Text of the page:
but starting to read books, more philosophical books.
The first one I remember reading in English was The Giver.
That sort of helped me start thinking about this world.
I was so fortunate to be so in love with people for so long,
and have close friends in Russia,
that I didn’t notice in my childhood
how deeply alone we all are.
So for me, the immigrant experience
involved in a small way, at least the first,
realizing that hard human truth
that we all are born alone, live alone, die alone.
Even when we’re in the arms of somebody we love,
we’re still somehow fundamentally alone
with our thoughts, with our hopes, with our fears,
trapped in this conscious meat vessel between our ears.
I think the immigrant experience for me
was the catalyst to realizing and being terrified
and also liberated by the idea that
I’m alone in this world.
And at the same time was the realization
that this beautiful feeling I felt
from the connection to other humans
was this gift that took me away
from this dark realization.
So it’s almost that love is a kind of escape
from the reality of life, from the muck of life.
And so the journey began in that way,
to think about this world in this way,
both the burden of being alone,
coupled with the frequent escape from that feeling
by being lost in the company of friends, loved ones.
So early on, coupled with this love of the human mind
and curiosity about the human mind
was the love of programming
and actually building little programs
and engineering systems, of course,
building robots in college and so on.
I think the gift of the immigrant experience
of feeling like the outcast
was the love of experiencing
the deep connection with others,
like a deep appreciation of it when it’s there.
I guess because it was taken away,
because I was ripped out of it through moving here,
I got to really appreciate it
and start becoming cognizant of it
to where I can start looking for it
and being more grateful when I do have it.
And at the same time, a kind of curiosity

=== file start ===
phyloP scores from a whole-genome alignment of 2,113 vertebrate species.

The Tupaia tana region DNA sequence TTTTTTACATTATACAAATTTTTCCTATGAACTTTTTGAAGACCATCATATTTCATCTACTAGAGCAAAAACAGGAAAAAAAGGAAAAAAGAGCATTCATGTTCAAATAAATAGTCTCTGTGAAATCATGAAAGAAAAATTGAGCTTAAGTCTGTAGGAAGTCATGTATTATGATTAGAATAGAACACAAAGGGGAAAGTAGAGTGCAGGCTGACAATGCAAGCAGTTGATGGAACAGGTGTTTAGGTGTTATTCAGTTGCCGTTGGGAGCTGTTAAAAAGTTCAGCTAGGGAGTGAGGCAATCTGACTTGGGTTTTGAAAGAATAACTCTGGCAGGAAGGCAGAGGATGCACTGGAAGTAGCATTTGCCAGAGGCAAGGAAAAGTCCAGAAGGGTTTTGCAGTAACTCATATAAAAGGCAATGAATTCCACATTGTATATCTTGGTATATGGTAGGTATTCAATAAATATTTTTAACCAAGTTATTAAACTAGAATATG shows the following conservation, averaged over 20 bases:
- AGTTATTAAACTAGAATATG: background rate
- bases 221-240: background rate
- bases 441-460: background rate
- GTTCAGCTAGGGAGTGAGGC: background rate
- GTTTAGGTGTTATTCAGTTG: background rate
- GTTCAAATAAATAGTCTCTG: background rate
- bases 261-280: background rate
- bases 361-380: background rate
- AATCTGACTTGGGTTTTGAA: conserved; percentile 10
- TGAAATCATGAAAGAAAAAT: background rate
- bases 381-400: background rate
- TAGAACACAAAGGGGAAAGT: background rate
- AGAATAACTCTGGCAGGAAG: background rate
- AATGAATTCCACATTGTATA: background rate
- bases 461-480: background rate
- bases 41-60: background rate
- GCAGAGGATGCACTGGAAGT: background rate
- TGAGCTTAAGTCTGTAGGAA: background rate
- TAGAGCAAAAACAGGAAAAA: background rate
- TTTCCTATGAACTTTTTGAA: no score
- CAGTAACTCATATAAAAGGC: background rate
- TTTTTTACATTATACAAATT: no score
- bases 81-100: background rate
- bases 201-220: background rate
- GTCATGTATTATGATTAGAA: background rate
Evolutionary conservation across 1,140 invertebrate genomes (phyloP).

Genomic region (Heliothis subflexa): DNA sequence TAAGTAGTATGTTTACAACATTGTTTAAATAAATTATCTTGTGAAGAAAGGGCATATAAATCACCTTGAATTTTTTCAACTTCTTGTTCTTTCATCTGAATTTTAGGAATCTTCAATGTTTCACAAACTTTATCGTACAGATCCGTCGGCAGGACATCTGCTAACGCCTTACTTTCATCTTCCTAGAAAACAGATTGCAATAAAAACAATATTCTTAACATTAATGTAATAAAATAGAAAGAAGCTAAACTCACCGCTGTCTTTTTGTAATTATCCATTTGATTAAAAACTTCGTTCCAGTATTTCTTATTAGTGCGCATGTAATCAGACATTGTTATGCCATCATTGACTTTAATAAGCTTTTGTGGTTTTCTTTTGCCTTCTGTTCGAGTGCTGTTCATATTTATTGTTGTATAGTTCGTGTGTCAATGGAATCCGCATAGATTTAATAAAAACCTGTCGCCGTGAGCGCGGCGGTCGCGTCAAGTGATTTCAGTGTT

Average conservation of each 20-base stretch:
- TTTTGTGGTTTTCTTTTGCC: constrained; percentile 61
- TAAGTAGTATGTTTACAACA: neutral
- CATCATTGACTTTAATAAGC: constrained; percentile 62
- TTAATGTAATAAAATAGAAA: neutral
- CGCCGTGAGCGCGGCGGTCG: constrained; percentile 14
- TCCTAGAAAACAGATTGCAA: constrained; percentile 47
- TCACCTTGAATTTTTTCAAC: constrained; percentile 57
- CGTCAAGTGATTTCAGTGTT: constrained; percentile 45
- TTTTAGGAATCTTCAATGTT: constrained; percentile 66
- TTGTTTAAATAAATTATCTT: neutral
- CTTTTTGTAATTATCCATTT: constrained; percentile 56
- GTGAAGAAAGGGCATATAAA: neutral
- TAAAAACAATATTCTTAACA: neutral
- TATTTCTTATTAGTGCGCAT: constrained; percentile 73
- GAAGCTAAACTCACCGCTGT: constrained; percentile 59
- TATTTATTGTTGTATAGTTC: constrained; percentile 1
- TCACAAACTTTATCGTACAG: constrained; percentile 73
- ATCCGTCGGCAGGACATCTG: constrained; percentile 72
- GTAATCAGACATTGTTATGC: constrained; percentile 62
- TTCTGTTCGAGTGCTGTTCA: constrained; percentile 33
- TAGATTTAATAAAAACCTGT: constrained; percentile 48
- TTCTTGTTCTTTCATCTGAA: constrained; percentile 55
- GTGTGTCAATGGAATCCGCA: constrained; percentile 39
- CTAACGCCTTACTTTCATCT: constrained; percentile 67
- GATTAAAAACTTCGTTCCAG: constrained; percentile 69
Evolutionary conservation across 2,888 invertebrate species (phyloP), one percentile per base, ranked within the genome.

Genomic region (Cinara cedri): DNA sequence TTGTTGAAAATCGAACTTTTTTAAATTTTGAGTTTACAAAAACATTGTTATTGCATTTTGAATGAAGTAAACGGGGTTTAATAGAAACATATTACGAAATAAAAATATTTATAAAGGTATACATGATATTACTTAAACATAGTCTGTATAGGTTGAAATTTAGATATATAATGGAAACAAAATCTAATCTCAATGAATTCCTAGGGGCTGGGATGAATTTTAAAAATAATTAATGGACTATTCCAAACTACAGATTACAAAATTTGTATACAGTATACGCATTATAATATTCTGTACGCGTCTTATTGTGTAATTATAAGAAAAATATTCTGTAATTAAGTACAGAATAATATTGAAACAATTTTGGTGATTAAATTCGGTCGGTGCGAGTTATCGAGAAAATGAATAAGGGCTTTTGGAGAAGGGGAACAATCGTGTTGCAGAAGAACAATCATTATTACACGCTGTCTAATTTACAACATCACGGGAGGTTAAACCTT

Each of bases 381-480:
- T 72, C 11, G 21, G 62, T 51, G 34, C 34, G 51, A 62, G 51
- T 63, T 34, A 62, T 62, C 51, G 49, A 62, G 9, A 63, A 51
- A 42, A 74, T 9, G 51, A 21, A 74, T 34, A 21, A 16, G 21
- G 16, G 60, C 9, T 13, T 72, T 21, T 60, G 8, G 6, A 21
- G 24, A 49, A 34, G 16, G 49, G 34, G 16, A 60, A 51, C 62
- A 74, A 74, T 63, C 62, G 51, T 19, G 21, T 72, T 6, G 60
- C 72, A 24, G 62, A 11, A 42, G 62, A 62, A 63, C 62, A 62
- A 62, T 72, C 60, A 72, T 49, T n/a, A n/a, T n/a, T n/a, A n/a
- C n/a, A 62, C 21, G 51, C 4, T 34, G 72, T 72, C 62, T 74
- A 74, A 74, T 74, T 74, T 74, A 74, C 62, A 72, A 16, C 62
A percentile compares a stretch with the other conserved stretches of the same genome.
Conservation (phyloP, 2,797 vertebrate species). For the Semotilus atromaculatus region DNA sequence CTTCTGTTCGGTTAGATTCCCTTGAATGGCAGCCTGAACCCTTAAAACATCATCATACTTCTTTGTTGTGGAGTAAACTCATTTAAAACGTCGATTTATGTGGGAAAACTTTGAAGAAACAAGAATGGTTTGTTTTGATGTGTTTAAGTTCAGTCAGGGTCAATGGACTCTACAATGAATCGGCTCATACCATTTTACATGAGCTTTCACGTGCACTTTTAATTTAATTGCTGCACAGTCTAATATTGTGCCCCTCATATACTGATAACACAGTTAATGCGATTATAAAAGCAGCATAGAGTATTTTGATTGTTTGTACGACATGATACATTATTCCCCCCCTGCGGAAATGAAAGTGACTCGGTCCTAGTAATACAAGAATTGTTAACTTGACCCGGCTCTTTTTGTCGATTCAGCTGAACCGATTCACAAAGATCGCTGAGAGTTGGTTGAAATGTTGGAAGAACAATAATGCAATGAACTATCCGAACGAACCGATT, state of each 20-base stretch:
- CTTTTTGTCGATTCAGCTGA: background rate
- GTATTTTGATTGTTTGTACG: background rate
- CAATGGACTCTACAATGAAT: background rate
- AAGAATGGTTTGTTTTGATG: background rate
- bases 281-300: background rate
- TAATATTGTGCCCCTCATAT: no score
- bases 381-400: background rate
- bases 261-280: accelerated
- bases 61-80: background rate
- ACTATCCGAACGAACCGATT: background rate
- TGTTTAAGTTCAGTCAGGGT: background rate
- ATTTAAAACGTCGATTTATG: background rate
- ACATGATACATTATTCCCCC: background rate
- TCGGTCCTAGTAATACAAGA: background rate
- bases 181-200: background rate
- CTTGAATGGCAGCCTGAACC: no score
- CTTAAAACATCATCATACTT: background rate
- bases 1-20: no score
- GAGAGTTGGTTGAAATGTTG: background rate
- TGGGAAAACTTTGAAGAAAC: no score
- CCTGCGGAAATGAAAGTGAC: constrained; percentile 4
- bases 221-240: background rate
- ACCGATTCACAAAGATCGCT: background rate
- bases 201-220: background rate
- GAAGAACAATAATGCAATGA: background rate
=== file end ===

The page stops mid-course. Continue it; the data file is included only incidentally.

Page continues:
started boiling up of the perspective
on artificial intelligence systems
from that kind of longing for a connection.
So as opposed to looking at robots or AI systems
or even just programs that accomplish a particular task,
can these programs accomplish the same richness of task
and richness of experience
that I came to appreciate as a human being?
So when I talk about kind of love,
there’s echoes of that in my longing
of the kind of experiences I would like to create
in artificial intelligence systems
that was born out of the immigrant experience,
of the loss of childlike innocence experience,
of all of it combined, of starting to read books
and thinking deeply about this world experience,
all of that coupled in.
I really think sometimes, unfortunately,
the first step of deep gratitude is loss.
So for me, I lost quite a bit during that time
and through that loss, I was able to discover the things
that I truly appreciate about life.
So let me leave it at that.
Question is, if you were able to ask an alien some questions,
what would they be?
This is a really good question
and I find it to be actually a really good thought experiment.
Let me put out some candidate questions out there
and see what sticks.
So first, I’ll probably ask for advice
for the human species as a whole, for our civilization,
of what we might do to survive and prosper
for a long time to come,
assuming the alien is from a civilization
that’s far older than ours or far wiser.
I think there could be some really interesting,
clear statements about the things we’re doing here on Earth
that are getting us into trouble from an alien perspective.
So I think that’s the number one thing
and maybe I’ll bring up along those lines,
bring up questions of great filters.